At a glance, one can tell that there are more individual fruits in a pile of 100 apples than in a pile of 20 watermelons, even though the watermelons take up more space. People's ability to distinguish between such nonsymbolic numerical magnitudes without counting is derived from the approximate number system (ANS). Individual differences in this a...

People often base judgments on stereotypes, even when contradictory base-rate information is provided. It has been suggested this occurs because people fail to engage or complete deliberative reasoning needed to process numerical base-rate information, and instead rely on intuitive reasoning. However, recent research indicates people have some acce...

This study presents evidence that humans have intuitive, perceptually based access to the abstract fraction magnitudes instantiated by nonsymbolic ratio stimuli. Moreover, it shows these perceptually accessed magnitudes can be easily compared with symbolically represented fractions. In cross-format comparisons, participants picked the larger of two...

Many famous paintings illustrate variations in what we here dub "referential depth." For example, paintings often include not only portrayals of uniquely referenced items, but also reflections of those items in mirrors or other polished surfaces. If a painting includes both a dancer and that dancer's reflection in a mirror, are there one or two dan...

Many children in the U.S. initially come to understand the equal sign operationally, as a symbol meaning “add up the numbers” rather than relationally, as an indication that the two sides of an equation share a common value. According to a change-resistance account (McNeil & Alibali, 2005 b), children's operational ways of thinking are never erased...

This study presents evidence in favor of a cognitive primitives hypothesis for processing fraction magnitudes. This account holds that humans have perceptual access to fractional magnitudes and that this may be used to support symbolic fraction knowledge. In speeded cross-format comparisons, participants picked the larger of two stimuli, which were...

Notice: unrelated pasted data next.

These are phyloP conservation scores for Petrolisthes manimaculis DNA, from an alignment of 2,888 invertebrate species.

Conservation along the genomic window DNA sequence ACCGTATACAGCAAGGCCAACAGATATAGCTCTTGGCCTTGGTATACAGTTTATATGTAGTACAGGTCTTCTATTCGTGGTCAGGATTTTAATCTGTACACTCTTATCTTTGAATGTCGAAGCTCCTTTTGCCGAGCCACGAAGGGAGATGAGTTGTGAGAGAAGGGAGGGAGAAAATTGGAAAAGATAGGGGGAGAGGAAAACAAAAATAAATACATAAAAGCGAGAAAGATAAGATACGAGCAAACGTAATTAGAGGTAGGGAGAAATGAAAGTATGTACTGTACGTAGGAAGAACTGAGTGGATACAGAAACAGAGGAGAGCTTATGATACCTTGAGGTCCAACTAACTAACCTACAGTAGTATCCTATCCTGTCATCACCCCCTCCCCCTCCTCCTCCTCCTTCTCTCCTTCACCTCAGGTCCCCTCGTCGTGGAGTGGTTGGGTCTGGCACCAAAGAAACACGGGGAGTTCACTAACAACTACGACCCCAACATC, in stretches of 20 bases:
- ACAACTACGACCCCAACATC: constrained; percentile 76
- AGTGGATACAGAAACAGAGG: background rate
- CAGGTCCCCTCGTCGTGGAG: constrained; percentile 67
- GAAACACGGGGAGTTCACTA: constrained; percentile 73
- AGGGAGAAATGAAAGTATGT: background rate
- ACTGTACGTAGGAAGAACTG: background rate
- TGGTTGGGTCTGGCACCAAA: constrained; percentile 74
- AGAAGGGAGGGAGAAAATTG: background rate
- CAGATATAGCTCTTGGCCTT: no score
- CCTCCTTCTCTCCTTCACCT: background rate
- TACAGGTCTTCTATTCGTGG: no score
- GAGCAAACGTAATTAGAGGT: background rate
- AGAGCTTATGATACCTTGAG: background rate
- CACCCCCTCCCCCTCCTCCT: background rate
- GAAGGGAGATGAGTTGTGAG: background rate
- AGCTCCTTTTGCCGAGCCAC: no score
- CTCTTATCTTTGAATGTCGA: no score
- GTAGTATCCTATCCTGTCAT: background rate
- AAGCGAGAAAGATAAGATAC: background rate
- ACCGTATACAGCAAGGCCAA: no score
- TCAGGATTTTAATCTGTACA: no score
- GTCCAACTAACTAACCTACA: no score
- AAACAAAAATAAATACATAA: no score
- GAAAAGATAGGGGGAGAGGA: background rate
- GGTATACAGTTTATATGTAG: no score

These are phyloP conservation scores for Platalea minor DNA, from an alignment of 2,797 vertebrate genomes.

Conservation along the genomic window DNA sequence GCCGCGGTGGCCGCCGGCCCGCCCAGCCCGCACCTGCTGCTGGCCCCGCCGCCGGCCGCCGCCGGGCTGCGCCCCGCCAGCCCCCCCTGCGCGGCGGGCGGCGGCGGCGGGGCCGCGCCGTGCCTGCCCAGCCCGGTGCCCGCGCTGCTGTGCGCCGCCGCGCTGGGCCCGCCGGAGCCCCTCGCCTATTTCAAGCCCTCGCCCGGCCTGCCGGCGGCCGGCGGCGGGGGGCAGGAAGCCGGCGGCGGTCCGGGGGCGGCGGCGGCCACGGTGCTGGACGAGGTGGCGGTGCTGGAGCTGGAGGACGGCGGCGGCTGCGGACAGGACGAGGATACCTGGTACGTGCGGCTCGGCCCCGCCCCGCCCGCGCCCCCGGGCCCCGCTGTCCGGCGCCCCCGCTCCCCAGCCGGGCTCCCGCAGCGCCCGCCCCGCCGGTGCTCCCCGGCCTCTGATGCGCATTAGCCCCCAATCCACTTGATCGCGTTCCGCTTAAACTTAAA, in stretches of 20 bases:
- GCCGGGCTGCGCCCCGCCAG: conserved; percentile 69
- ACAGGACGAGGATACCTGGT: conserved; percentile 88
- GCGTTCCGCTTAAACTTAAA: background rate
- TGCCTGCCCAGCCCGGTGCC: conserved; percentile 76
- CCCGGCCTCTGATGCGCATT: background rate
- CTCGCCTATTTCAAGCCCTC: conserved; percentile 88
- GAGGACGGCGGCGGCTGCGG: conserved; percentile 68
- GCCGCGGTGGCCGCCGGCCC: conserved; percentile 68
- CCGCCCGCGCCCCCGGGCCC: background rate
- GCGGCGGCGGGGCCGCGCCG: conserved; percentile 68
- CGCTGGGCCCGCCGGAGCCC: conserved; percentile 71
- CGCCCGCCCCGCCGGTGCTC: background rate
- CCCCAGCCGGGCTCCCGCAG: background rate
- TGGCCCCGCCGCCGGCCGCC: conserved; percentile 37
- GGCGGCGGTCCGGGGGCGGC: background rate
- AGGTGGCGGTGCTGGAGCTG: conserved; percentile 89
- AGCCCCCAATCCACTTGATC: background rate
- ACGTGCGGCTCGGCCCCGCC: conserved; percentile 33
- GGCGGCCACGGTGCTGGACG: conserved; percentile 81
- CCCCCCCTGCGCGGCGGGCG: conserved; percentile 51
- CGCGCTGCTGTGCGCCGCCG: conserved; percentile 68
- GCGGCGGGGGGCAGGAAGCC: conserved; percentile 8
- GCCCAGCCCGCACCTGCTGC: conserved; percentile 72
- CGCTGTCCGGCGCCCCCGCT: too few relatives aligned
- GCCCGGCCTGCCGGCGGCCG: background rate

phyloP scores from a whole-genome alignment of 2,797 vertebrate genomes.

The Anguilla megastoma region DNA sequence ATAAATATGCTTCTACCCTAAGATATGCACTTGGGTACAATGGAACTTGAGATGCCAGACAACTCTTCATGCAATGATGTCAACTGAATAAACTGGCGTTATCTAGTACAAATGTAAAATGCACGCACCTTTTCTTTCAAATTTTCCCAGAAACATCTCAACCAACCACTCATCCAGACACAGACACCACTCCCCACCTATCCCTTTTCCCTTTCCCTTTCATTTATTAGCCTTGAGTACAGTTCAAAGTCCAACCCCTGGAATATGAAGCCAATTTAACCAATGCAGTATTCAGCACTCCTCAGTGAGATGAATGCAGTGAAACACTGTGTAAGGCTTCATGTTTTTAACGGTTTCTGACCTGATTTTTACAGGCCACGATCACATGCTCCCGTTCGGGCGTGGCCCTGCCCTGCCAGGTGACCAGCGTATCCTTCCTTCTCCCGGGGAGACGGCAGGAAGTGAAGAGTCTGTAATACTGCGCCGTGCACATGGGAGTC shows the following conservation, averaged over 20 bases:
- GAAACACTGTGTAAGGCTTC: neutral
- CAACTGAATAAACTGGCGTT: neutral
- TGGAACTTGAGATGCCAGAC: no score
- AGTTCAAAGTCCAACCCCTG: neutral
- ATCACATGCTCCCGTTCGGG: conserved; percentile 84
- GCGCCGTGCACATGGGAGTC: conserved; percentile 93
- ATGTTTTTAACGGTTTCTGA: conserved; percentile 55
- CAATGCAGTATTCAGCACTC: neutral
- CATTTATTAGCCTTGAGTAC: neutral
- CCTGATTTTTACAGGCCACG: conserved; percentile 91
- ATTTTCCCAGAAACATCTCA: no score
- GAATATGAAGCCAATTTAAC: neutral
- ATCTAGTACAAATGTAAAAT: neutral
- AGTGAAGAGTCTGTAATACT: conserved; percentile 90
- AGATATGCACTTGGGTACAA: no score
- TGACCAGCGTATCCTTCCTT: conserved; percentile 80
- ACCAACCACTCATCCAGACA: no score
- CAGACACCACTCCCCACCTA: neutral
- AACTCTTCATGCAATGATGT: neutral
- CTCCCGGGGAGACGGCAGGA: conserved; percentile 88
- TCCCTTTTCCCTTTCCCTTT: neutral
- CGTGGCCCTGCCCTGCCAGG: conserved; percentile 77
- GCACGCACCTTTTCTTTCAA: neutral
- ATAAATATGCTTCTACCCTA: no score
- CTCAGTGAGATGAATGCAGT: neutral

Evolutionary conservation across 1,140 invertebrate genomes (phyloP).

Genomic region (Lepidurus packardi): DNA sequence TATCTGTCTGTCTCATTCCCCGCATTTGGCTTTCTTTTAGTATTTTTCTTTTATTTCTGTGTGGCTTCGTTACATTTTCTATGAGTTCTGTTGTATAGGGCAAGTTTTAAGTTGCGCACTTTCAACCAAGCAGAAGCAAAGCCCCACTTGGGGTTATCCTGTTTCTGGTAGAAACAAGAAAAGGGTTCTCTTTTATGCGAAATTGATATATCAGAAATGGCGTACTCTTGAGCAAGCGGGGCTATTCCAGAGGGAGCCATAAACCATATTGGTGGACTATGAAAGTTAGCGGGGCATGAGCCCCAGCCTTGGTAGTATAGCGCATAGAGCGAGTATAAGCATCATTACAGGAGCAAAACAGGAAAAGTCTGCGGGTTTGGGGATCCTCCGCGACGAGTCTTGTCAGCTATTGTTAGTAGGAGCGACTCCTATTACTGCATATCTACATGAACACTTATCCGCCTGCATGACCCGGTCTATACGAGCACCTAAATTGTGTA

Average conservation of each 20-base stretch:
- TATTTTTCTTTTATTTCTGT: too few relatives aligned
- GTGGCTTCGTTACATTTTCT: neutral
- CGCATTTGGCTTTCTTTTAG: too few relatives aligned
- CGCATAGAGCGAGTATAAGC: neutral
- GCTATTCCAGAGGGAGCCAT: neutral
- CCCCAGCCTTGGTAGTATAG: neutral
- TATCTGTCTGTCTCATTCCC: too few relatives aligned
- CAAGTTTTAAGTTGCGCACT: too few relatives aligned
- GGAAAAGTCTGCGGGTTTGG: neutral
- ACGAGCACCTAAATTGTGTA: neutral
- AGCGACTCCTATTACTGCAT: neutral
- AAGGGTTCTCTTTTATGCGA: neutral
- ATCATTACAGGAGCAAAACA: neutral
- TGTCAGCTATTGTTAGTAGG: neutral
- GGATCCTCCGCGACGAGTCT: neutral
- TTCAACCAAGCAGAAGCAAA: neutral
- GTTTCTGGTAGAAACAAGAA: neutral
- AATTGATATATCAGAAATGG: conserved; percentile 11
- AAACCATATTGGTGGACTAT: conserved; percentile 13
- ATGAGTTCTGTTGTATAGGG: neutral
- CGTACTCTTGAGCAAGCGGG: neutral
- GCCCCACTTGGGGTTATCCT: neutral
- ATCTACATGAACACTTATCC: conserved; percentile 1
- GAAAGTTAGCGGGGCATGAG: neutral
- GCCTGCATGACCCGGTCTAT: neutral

It has been suggested that differences in performance on number-line estimation tasks are indicative of fundamental differences in people's underlying representations of numerical magnitude. However, we were able to induce logarithmic-looking performance in adults for magnitude ranges over which they can typically perform linearly by manipulating t...

We investigated how people use base rates and sample size information when combining data to make overall probability judgments. Participants considered two samples from an animal population in order to estimate the probability of that animal being aggressive. Participants' judgments were influenced by subpopulation base rates when they were provid...

This experiment tested the hypothesis that organizing arithmetic fact practice by equivalent values facilitates children's understanding of math equivalence. Children (M age = 8 years 6 months, N = 104) were randomly assigned to 1 of 3 practice conditions: (a) equivalent values, in which problems were grouped by equivalent sums (e.g., 3 + 4 = 7, 2...

When sample information is combined, it is generally considered normative to weight information based on larger samples more heavily than information based on smaller samples. However, if samples appear likely to have been drawn from different subpopulations, it is reasonable to combine estimates of these subpopulation means (typically, the sample...

People have shown sensitivity to variance in studies in which variance has been provided separately from other statistical information, but not in other studies in which variance must be derived from raw data. However, such studies typically test people's sensitivity to variance via probability judgments: participants are asked to make judgments ba...

It has been suggested that a developmental log-to-linear shift in children’s performance on number line estimation tasks is diagnostic of their underlying representations of numerical magnitude (Siegler & Opfer, 2003). However, in the study presented herein, we were able to induce a similar log-to-linear shift on number line estimation tasks among...